Granted, this isn’t normally the kind of “Mayan” architecture I blog about, but in a distant sense, it’s related. Today I’m going to show you a bit of Denver history — the historic Mayan Theater, one of a few surviving examples of Mayan Revival style architecture.
The Mayan was built in 1930, in the face of the Great Depression, in an era when recent archaeological discoveries had stirred interest in the U.S. in things “exotic.” A wave of movie theaters were built with design elements borrowed from ancient Egypt, and in this case, Mesoamerica.
Mayan Revival style in some sense started as an attempt to synthesize a modern version of an “all American” design style — taking architectural elements from a variety of ancient Mesoamerican structures, and shuffling them around as needed to form a new aesthetic. As a result, although it’s called the Mayan Theater, you can see stylistic touches borrowed from other cultures in the western hemisphere — Aztec and Inca, as well as some themes from a variety of Native American tribes. But all were reshaped in a playful, often gaudy sort of way. Even the lighting was custom designed to fit the motif.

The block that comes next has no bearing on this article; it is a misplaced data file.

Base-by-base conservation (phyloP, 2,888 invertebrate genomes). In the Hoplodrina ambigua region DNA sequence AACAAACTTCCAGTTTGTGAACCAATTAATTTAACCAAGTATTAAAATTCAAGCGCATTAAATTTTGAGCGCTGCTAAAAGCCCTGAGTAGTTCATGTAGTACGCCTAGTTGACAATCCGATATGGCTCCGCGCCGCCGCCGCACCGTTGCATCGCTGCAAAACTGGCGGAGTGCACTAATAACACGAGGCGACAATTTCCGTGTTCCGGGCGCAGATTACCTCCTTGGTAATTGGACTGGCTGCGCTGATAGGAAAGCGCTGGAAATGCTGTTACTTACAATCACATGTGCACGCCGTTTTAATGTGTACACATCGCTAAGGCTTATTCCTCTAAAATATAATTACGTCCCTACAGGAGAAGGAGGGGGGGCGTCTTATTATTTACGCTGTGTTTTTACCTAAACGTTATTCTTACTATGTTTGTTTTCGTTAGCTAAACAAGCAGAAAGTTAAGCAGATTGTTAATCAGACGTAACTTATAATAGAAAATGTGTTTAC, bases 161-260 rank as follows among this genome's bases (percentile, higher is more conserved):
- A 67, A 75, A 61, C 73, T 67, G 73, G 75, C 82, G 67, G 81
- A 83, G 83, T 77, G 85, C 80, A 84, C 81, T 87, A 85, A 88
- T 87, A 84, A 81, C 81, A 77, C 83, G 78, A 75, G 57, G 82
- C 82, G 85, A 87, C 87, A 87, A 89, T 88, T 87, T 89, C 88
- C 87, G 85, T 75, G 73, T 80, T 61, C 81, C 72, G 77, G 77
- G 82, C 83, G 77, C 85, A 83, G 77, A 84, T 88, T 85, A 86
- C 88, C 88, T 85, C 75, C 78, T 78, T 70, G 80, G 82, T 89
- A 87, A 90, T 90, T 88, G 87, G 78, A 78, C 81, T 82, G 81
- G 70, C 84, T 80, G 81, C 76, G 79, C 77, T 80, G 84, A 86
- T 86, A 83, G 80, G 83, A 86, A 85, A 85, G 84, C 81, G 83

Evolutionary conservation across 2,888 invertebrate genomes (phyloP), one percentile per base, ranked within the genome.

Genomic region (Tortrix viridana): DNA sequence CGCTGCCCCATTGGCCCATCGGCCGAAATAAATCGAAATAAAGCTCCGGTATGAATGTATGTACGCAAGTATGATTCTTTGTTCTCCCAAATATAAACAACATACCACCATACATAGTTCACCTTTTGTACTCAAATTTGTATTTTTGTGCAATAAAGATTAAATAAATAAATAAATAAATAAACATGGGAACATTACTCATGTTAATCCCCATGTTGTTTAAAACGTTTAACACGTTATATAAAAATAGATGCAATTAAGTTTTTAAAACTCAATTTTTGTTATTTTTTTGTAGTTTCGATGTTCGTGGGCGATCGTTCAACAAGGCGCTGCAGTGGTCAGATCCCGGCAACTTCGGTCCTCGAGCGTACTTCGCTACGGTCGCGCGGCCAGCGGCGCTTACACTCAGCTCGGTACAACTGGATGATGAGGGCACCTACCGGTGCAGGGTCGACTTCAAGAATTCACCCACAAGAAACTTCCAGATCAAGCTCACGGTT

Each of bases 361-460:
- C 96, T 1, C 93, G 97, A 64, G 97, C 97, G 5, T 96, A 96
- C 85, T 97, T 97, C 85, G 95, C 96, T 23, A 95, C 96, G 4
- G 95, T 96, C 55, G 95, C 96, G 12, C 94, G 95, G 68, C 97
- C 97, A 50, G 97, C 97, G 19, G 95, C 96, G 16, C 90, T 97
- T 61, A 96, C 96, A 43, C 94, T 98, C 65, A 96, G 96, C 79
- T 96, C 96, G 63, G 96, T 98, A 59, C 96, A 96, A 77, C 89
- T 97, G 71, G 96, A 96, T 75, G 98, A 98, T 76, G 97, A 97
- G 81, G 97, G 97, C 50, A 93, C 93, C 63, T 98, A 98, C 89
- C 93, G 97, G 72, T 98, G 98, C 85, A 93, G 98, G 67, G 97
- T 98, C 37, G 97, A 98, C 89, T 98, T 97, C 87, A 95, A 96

As a still-operational theater, the Mayan isn’t a place you’d normally take your camera gear to. But fortunately, the Mayan was a stop on this year’s Doors Open Denver weekend, so along with being open to photography, visitors could make reservations for a talk on the history of the place by Chris Citron, the “godmother” of the theater (that’s her with the mic below).
To make a long story short, the Mayan was nearly torn down in the 1980s by a development company that thought it’d be worth more as a (small) parking lot. After two years of struggle, Chris and a band of helpers (with ample assistance from the then-Mayor of Denver, a U.S. Congresswoman, and a civic-minded buyer) managed to save it from the wrecking ball.
Add nearly a million dollars of cleanup and refurbishment, and the Mayan was reborn — although admittedly, many of the artistic elements that once thrilled and puzzled visitors are nearly comical to a modern eye.
For what it’s worth, those terra cotta figures flanking the main screen were intended to get people just a little on edge, to add to the excitement of the movie experience.